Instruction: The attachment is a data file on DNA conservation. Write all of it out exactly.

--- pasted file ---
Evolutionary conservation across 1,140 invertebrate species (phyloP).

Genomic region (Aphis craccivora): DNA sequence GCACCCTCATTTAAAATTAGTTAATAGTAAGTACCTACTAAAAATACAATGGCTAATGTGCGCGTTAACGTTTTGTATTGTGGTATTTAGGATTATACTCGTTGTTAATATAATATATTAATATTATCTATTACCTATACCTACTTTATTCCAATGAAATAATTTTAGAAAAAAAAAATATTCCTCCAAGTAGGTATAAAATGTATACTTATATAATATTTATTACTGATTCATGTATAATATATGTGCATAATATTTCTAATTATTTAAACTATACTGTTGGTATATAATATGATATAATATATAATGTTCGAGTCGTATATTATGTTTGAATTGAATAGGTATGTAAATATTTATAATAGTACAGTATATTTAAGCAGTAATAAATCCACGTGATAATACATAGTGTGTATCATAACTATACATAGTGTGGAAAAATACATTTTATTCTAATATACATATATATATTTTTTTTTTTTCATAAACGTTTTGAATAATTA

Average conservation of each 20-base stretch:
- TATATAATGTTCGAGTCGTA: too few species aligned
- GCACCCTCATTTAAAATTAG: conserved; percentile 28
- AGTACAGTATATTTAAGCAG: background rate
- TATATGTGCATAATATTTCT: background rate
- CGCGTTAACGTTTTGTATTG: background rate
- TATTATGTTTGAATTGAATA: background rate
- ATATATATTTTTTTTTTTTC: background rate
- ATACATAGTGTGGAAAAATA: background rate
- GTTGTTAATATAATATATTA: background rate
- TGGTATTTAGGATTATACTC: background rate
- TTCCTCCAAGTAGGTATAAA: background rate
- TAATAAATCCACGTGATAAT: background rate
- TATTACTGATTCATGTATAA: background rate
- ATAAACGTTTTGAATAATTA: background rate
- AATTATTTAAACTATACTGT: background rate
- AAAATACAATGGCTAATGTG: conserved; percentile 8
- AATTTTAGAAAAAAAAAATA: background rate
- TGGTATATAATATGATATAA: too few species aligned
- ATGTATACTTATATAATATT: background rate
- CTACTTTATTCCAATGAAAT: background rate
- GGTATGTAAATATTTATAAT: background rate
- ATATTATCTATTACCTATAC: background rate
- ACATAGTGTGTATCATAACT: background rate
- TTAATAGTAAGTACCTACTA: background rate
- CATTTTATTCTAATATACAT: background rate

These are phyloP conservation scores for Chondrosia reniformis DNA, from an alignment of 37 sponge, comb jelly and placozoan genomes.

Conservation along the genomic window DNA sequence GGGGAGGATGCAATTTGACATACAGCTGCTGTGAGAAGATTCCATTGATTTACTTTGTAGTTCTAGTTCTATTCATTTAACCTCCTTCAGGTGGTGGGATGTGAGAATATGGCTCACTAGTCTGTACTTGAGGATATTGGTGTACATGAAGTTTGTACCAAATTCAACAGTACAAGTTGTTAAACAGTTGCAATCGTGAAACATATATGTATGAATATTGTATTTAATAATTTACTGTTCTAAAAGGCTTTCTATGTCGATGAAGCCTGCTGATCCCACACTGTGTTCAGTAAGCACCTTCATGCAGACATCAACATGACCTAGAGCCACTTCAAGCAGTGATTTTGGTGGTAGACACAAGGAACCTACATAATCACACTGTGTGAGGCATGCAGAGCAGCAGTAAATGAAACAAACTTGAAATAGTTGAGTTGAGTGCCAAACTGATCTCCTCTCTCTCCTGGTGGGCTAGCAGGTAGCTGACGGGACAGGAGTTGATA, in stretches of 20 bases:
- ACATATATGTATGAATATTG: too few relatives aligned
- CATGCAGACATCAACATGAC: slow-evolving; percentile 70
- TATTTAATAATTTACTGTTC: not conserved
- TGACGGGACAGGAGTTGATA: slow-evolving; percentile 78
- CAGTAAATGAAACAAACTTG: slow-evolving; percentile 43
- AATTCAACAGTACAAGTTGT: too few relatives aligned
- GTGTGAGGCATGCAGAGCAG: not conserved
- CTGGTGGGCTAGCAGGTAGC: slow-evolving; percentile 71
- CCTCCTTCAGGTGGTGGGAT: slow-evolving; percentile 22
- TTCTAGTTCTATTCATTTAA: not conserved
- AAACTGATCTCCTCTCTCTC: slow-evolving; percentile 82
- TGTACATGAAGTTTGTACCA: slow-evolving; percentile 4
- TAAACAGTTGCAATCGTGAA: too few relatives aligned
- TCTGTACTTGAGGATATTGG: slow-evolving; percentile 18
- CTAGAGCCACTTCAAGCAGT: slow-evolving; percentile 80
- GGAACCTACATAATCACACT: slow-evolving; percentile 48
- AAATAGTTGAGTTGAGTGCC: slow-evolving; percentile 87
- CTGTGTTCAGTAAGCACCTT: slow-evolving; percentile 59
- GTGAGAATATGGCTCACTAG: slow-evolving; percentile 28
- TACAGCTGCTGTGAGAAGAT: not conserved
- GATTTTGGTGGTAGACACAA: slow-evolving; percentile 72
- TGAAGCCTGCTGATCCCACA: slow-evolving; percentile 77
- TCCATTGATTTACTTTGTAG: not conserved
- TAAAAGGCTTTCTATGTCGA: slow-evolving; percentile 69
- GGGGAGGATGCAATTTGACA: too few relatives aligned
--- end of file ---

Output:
Evolutionary conservation across 1,140 invertebrate species (phyloP).

Genomic region (Aphis craccivora): DNA sequence GCACCCTCATTTAAAATTAGTTAATAGTAAGTACCTACTAAAAATACAATGGCTAATGTGCGCGTTAACGTTTTGTATTGTGGTATTTAGGATTATACTCGTTGTTAATATAATATATTAATATTATCTATTACCTATACCTACTTTATTCCAATGAAATAATTTTAGAAAAAAAAAATATTCCTCCAAGTAGGTATAAAATGTATACTTATATAATATTTATTACTGATTCATGTATAATATATGTGCATAATATTTCTAATTATTTAAACTATACTGTTGGTATATAATATGATATAATATATAATGTTCGAGTCGTATATTATGTTTGAATTGAATAGGTATGTAAATATTTATAATAGTACAGTATATTTAAGCAGTAATAAATCCACGTGATAATACATAGTGTGTATCATAACTATACATAGTGTGGAAAAATACATTTTATTCTAATATACATATATATATTTTTTTTTTTTCATAAACGTTTTGAATAATTA

Average conservation of each 20-base stretch:
- TATATAATGTTCGAGTCGTA: too few species aligned
- GCACCCTCATTTAAAATTAG: conserved; percentile 28
- AGTACAGTATATTTAAGCAG: background rate
- TATATGTGCATAATATTTCT: background rate
- CGCGTTAACGTTTTGTATTG: background rate
- TATTATGTTTGAATTGAATA: background rate
- ATATATATTTTTTTTTTTTC: background rate
- ATACATAGTGTGGAAAAATA: background rate
- GTTGTTAATATAATATATTA: background rate
- TGGTATTTAGGATTATACTC: background rate
- TTCCTCCAAGTAGGTATAAA: background rate
- TAATAAATCCACGTGATAAT: background rate
- TATTACTGATTCATGTATAA: background rate
- ATAAACGTTTTGAATAATTA: background rate
- AATTATTTAAACTATACTGT: background rate
- AAAATACAATGGCTAATGTG: conserved; percentile 8
- AATTTTAGAAAAAAAAAATA: background rate
- TGGTATATAATATGATATAA: too few species aligned
- ATGTATACTTATATAATATT: background rate
- CTACTTTATTCCAATGAAAT: background rate
- GGTATGTAAATATTTATAAT: background rate
- ATATTATCTATTACCTATAC: background rate
- ACATAGTGTGTATCATAACT: background rate
- TTAATAGTAAGTACCTACTA: background rate
- CATTTTATTCTAATATACAT: background rate

These are phyloP conservation scores for Chondrosia reniformis DNA, from an alignment of 37 sponge, comb jelly and placozoan genomes.

Conservation along the genomic window DNA sequence GGGGAGGATGCAATTTGACATACAGCTGCTGTGAGAAGATTCCATTGATTTACTTTGTAGTTCTAGTTCTATTCATTTAACCTCCTTCAGGTGGTGGGATGTGAGAATATGGCTCACTAGTCTGTACTTGAGGATATTGGTGTACATGAAGTTTGTACCAAATTCAACAGTACAAGTTGTTAAACAGTTGCAATCGTGAAACATATATGTATGAATATTGTATTTAATAATTTACTGTTCTAAAAGGCTTTCTATGTCGATGAAGCCTGCTGATCCCACACTGTGTTCAGTAAGCACCTTCATGCAGACATCAACATGACCTAGAGCCACTTCAAGCAGTGATTTTGGTGGTAGACACAAGGAACCTACATAATCACACTGTGTGAGGCATGCAGAGCAGCAGTAAATGAAACAAACTTGAAATAGTTGAGTTGAGTGCCAAACTGATCTCCTCTCTCTCCTGGTGGGCTAGCAGGTAGCTGACGGGACAGGAGTTGATA, in stretches of 20 bases:
- ACATATATGTATGAATATTG: too few relatives aligned
- CATGCAGACATCAACATGAC: slow-evolving; percentile 70
- TATTTAATAATTTACTGTTC: not conserved
- TGACGGGACAGGAGTTGATA: slow-evolving; percentile 78
- CAGTAAATGAAACAAACTTG: slow-evolving; percentile 43
- AATTCAACAGTACAAGTTGT: too few relatives aligned
- GTGTGAGGCATGCAGAGCAG: not conserved
- CTGGTGGGCTAGCAGGTAGC: slow-evolving; percentile 71
- CCTCCTTCAGGTGGTGGGAT: slow-evolving; percentile 22
- TTCTAGTTCTATTCATTTAA: not conserved
- AAACTGATCTCCTCTCTCTC: slow-evolving; percentile 82
- TGTACATGAAGTTTGTACCA: slow-evolving; percentile 4
- TAAACAGTTGCAATCGTGAA: too few relatives aligned
- TCTGTACTTGAGGATATTGG: slow-evolving; percentile 18
- CTAGAGCCACTTCAAGCAGT: slow-evolving; percentile 80
- GGAACCTACATAATCACACT: slow-evolving; percentile 48
- AAATAGTTGAGTTGAGTGCC: slow-evolving; percentile 87
- CTGTGTTCAGTAAGCACCTT: slow-evolving; percentile 59
- GTGAGAATATGGCTCACTAG: slow-evolving; percentile 28
- TACAGCTGCTGTGAGAAGAT: not conserved
- GATTTTGGTGGTAGACACAA: slow-evolving; percentile 72
- TGAAGCCTGCTGATCCCACA: slow-evolving; percentile 77
- TCCATTGATTTACTTTGTAG: not conserved
- TAAAAGGCTTTCTATGTCGA: slow-evolving; percentile 69
- GGGGAGGATGCAATTTGACA: too few relatives aligned